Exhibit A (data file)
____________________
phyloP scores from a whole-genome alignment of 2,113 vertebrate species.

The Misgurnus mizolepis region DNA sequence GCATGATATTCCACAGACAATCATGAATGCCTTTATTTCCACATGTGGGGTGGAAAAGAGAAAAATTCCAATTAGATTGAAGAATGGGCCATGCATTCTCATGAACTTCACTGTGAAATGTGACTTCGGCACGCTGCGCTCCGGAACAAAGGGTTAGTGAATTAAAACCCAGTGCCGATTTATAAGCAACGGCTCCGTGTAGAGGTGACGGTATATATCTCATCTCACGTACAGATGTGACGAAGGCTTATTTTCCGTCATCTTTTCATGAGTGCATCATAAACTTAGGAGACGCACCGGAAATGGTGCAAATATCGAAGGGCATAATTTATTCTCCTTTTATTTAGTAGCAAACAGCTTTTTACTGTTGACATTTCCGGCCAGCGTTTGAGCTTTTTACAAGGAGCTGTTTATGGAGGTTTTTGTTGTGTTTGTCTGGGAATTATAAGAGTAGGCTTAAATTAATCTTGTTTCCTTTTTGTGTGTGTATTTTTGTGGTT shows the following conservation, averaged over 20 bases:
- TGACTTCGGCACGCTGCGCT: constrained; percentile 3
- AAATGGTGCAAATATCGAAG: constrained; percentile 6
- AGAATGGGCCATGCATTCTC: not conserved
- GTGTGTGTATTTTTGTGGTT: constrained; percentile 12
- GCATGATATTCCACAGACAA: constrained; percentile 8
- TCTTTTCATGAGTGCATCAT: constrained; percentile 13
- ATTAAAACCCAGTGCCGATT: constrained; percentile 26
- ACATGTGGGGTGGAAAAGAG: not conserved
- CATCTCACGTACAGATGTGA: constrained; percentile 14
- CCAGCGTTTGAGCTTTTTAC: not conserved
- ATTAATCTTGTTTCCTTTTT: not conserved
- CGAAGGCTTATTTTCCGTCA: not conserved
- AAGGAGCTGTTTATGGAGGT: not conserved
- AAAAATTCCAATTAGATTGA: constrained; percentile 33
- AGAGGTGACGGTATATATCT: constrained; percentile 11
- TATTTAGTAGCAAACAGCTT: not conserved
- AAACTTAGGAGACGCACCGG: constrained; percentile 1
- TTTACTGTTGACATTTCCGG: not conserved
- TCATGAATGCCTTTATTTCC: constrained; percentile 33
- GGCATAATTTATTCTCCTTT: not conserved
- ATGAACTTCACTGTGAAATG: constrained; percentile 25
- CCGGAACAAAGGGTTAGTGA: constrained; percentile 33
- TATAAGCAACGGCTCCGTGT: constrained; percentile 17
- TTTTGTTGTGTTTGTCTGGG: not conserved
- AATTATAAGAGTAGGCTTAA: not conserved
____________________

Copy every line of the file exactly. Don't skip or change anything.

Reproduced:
phyloP scores from a whole-genome alignment of 2,113 vertebrate species.

The Misgurnus mizolepis region DNA sequence GCATGATATTCCACAGACAATCATGAATGCCTTTATTTCCACATGTGGGGTGGAAAAGAGAAAAATTCCAATTAGATTGAAGAATGGGCCATGCATTCTCATGAACTTCACTGTGAAATGTGACTTCGGCACGCTGCGCTCCGGAACAAAGGGTTAGTGAATTAAAACCCAGTGCCGATTTATAAGCAACGGCTCCGTGTAGAGGTGACGGTATATATCTCATCTCACGTACAGATGTGACGAAGGCTTATTTTCCGTCATCTTTTCATGAGTGCATCATAAACTTAGGAGACGCACCGGAAATGGTGCAAATATCGAAGGGCATAATTTATTCTCCTTTTATTTAGTAGCAAACAGCTTTTTACTGTTGACATTTCCGGCCAGCGTTTGAGCTTTTTACAAGGAGCTGTTTATGGAGGTTTTTGTTGTGTTTGTCTGGGAATTATAAGAGTAGGCTTAAATTAATCTTGTTTCCTTTTTGTGTGTGTATTTTTGTGGTT shows the following conservation, averaged over 20 bases:
- TGACTTCGGCACGCTGCGCT: constrained; percentile 3
- AAATGGTGCAAATATCGAAG: constrained; percentile 6
- AGAATGGGCCATGCATTCTC: not conserved
- GTGTGTGTATTTTTGTGGTT: constrained; percentile 12
- GCATGATATTCCACAGACAA: constrained; percentile 8
- TCTTTTCATGAGTGCATCAT: constrained; percentile 13
- ATTAAAACCCAGTGCCGATT: constrained; percentile 26
- ACATGTGGGGTGGAAAAGAG: not conserved
- CATCTCACGTACAGATGTGA: constrained; percentile 14
- CCAGCGTTTGAGCTTTTTAC: not conserved
- ATTAATCTTGTTTCCTTTTT: not conserved
- CGAAGGCTTATTTTCCGTCA: not conserved
- AAGGAGCTGTTTATGGAGGT: not conserved
- AAAAATTCCAATTAGATTGA: constrained; percentile 33
- AGAGGTGACGGTATATATCT: constrained; percentile 11
- TATTTAGTAGCAAACAGCTT: not conserved
- AAACTTAGGAGACGCACCGG: constrained; percentile 1
- TTTACTGTTGACATTTCCGG: not conserved
- TCATGAATGCCTTTATTTCC: constrained; percentile 33
- GGCATAATTTATTCTCCTTT: not conserved
- ATGAACTTCACTGTGAAATG: constrained; percentile 25
- CCGGAACAAAGGGTTAGTGA: constrained; percentile 33
- TATAAGCAACGGCTCCGTGT: constrained; percentile 17
- TTTTGTTGTGTTTGTCTGGG: not conserved
- AATTATAAGAGTAGGCTTAA: not conserved